Washington Recreational Immunity Statute Does Not Apply to Mixed-Use Property

Washington encourages landowners to open their property up to recreational use by the public by providing immunity to the landowners. The statute provides that a landowner who does not charge any kind of fee to the public is not liable for “unintentional injuries” to members of the public using the property for recreational purposes.  RCW 4.24.210.  It is clear that injuries on land open exclusively for recreational purposes may fall under the statute and that injuries on land open exclusively for other purposes do not.  It is less clear, however, whether immunity can apply when the injury occurs on land that is open to the public for mixed use.

A Washington appeals court addressed this issue in a recent case.  The plaintiff was injured while riding her bicycle on a trail.  She approached a lawn mower, operated by an employee of the county, and attempted to pass it.  She raised her hand to shield her eyes from the debris from the lawn mower.  In her deposition, she testified that she tried to veer to the left to get off the trail and clipped the bicycle being ridden by her niece.  The plaintiff fell and was injured.

The county’s website described the trail as “a popular commuter route and recreational destination for bicyclists….”  Likewise, the county’s Regional Trails Plan provided that the regional trails system would be used “for recreation and transportation….”

The plaintiff sued the county and the employee who operated the lawn mower.  The trial court granted the county’s motion for summary judgment, finding that the county was immunized from liability by the recreational immunity statute, RCW 4.24.210.  The plaintiff appealed.

On appeal, the plaintiff argued that there were issues of material fact as to the trail’s use for transportation purposes.

The appeals court noted that the purpose of the statute was to encourage landowners to open their property to the public for outdoor recreation.  Immunity only applies if the landowner can show that the three elements of the statute are met.  The land must be open to members of the public for recreational use without the imposition of any kind of fee.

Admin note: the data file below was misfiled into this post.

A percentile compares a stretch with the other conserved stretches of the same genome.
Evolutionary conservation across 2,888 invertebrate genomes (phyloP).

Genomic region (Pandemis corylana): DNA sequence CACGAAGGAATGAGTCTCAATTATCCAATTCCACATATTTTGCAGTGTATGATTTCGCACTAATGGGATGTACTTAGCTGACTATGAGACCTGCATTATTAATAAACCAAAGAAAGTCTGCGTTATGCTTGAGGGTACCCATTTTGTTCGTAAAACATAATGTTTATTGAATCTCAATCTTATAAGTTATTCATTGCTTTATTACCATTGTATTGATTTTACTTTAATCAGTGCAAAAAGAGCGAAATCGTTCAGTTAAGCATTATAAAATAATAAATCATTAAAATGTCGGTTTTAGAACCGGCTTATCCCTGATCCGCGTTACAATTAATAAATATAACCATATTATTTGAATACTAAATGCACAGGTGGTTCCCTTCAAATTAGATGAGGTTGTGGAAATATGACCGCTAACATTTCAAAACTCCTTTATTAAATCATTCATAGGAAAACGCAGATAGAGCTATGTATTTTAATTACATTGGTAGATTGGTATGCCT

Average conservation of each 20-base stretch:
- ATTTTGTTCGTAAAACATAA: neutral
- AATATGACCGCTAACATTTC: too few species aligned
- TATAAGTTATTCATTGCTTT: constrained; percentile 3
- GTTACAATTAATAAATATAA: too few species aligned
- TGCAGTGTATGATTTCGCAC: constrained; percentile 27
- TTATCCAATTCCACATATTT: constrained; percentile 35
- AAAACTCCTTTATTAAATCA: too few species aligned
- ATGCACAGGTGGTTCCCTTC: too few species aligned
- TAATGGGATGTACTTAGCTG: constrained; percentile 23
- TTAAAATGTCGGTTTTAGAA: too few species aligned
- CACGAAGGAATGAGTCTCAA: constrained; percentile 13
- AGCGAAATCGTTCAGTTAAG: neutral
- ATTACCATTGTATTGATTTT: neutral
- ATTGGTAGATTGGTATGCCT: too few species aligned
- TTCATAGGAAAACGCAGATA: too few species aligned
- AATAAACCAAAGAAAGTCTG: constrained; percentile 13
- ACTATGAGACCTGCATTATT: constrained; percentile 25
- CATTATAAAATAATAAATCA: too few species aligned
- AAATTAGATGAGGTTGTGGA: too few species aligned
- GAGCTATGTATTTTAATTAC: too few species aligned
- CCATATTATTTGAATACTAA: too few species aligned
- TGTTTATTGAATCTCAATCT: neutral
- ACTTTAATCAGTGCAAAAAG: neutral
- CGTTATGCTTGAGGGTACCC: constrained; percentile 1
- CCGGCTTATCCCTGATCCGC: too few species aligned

The plaintiff based her argument on Camicia v. Howard S. Wright Constr. Co., which held that the recreational immunity statute does not apply when the land is held open for mixed use.  In that case, the plaintiff sued the city after she was injured while riding her bicycle on the I-90 bicycle trail.  The city argued that the trail was used for recreational purposes, but there were also records showing the trail was funded as a transportation facility rather than a recreational facility.  In that case, the Washington Supreme Court identified two considerations in determining if the land was open for recreational purposes.  The first question is whether the landowner could close the land to the public.  The second question is whether the land was open to the public only for the purpose of recreation.  The Court found the city was not entitled to immunity because a trier of fact could have found that the trail was open for transportation purposes instead of recreational purposes.

In the current case, the trail in question was open to the public, and there was no fee.  Thus, the appeals court had to consider the two questions from Camicia.  The appeals court found there was an open question of fact as to who owned the trail, and therefore there was a question as to whether the county had the authority to close it.  The appeals court also found an issue of fact as to the purpose for which the trail was open to the public.  The county website referred to the trail as a commuter route.  The Regional Trail Plan indicated that trails were for both recreation and transportation.  Finding these open issues of fact, the appeals court concluded that summary judgment had been improper.

The plaintiff also argued that summary judgment was improper because the recreational immunity statute applies only to premises liability claims, rather than negligence claims.  The appeals court disagreed, finding that the plain language of the statute extended to negligence claims.

The appeals court reversed and remanded the case for further proceedings.  The appeals court did not accept the county’s argument that the recreational immunity statute applied when the county itself had promoted the trails for commuter and transportation purposes. The evidence was sufficient to raise the question of the purpose for which the property was open to the public, and the parties will have to address that issue on remand.

The Seattle personal injury attorneys at Blair and Kim, PLLC, have a thorough understanding of recreational immunity.  If you have been injured on someone else’s property, call us at (206) 622-6562 or contact us online.  We can help you fight for the compensation you deserve.

More Blog Posts:

Washington Appeals Court Addresses Recreational Use Immunity in Personal Injury Case

Washington Court Finds in Favor of Plaintiff in Premises Liability Case


Contact Information